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This question is describing the functioning of neuromodulators along with explaining the process of modulation of pain in them.
Neuromodulators are known as the subset of neurotransmitters where its release occurs in a diffused manner. It is also known as a chemical messenger which is released from the neuron into the central nervous system. Neuromodulators and neurotransmitters acts on the basis of neuroreceptors (Andrea and Leon, 2010)
Neuromodulation includes the process where neurons try to connect and regulate other neurons with the help of some chemical messengers. These chemical messengers are known as neuromodulators. According to Barrett, et. al. (2010), neuromodulation helps in the sensation of pain through stimulation and administration of medications directly to the nervous system of the body. There are several examples of neuromodulation such as Spinal cord stimulation and sacral nerve stimulation. These are helpful in reducing the pain sensation of a patient who is suffering from chronic visceral pain. Chemical messengers in neuromodulation are used from transmission of pain from one neuron to another neuron. In this medications can also be provided which will be helpful in modulating the neurons and increasing the threshold for perception of pain. Electronic impulses are used in the case of spinal cord modulation with a prospective to modulate the neurons and release of chemical messengers. Neuromodulation also includes peripheral nerve stimulation in which electrical impulses or anesthetic agents are used for blocking the local area of a specific nerve (Markovitz, et. al., 2015).
From the above discussion, it can be concluded that a neuromodulation is a great approach that can be used for transmission of neurons without requiring any medications and reduce the risk of any kind of side effects.
Morphine refers to the class of drugs that is found in opium. It is also known as opioid (narcotic) analgesics which are used for analgesic and anesthetic effect.
Morphine is a chemical which is found in natural resources and it is used for medical purposes such as recreational of drugs etc. In the words of Pasternak and Pan (2013),Morphine has known as phenanthrene opioid receptor which basically binds and activates the Mu-Opioid receptors which are present in the central nervous system.Morphine has got the highest level of potentiality in comparison to other opioids in terms of their medical use. The main features of Morphine which differentiate it from other opioids are they are easily available through natural resources and they are related with rapid action and easy withdrawal (Casy and Parfitt, 2013. Morphine works as a k-opioid and delta opioid receptor agonist and with different densities, these are distributed in the whole nervous system of a person.Morphine also works as serotonin releasing agent and a norepinephrine reuptake inhibitor where it results as sedation and spinal anaestheisa. Opioid analgesics also includes its many subtypes where each subtype is having their own impact which is depending upon certain factors such as agonist or antagonist of receptors, its affinity towards binding with a receptor, its lipid solubility etc (Gupta, et. al., 2015).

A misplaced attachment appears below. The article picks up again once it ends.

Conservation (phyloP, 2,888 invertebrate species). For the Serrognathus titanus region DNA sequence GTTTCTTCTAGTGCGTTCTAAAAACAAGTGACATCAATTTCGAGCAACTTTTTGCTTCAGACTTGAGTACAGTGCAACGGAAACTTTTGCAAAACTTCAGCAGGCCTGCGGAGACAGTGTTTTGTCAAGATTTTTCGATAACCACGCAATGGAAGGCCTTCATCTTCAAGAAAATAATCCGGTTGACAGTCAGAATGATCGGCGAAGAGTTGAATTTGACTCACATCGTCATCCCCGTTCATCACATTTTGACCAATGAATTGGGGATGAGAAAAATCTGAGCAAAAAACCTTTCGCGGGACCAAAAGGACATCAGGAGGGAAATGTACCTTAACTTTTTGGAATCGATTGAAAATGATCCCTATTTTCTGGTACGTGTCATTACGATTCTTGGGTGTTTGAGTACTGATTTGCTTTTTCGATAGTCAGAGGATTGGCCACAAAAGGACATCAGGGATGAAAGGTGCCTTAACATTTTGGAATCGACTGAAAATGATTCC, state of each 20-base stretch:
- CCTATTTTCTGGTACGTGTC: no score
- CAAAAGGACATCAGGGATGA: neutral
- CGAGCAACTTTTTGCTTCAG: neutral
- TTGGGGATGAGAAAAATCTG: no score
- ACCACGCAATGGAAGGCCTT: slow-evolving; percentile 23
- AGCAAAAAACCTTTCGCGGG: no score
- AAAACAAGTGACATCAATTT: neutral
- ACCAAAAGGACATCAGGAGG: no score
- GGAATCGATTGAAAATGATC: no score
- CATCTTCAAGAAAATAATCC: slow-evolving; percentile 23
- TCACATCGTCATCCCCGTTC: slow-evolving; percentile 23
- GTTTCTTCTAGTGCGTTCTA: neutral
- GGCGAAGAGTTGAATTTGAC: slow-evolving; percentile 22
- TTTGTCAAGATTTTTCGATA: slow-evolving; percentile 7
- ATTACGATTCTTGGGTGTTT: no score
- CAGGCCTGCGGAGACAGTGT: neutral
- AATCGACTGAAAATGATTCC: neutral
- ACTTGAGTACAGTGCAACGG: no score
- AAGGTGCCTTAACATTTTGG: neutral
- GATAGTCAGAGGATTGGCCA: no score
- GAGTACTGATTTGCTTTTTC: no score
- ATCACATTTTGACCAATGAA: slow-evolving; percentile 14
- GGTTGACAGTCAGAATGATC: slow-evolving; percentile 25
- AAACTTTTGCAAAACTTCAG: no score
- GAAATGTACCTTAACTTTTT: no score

From the above discussion, it can be concluded that Morphine is one of the most potential and rapid action opioid in comparison to other opioid analgesics.Morphine can be effectively used for controlling dosages of patients who are suffering from chronic visceral pain.
1.Barrett, K.E., Barman, S.M. and Boitano, S., (2010). Ganong's review of medical physiology. New Delhi: McGraw Hill, 2010.
2.Casy, A.F. and Parfitt, R.T., (2013). Opioid analgesics: chemistry and receptors. Springer Science & Business Media.
3.D’Andrea, G., and A. Leon. (2010). Pathogenesis of migraine: from neurotransmitters to neuromodulators and beyond. Neurological sciences 31, no. 1 (2010): 1-7.
4.Gupta, M., Msambichaka, L., Ballas, S. K., & Gupta, K. (2015). Morphine for the treatment of pain in sickle cell disease. The Scientific World Journal, 2015.
5.Markovitz, C. D., Smith, B. T., Gloeckner, C. D., & Lim, H. H. (2015). Investigating a new neuromodulation treatment for brain disorders using synchronized activation of multimodal pathways. Scientific reports, 5.
6.Pasternak, G.W. and Pan, Y.X., (2013). Mu opioids and their receptors: evolution of a concept. Pharmacological reviews, 65(4), pp.1257-1317.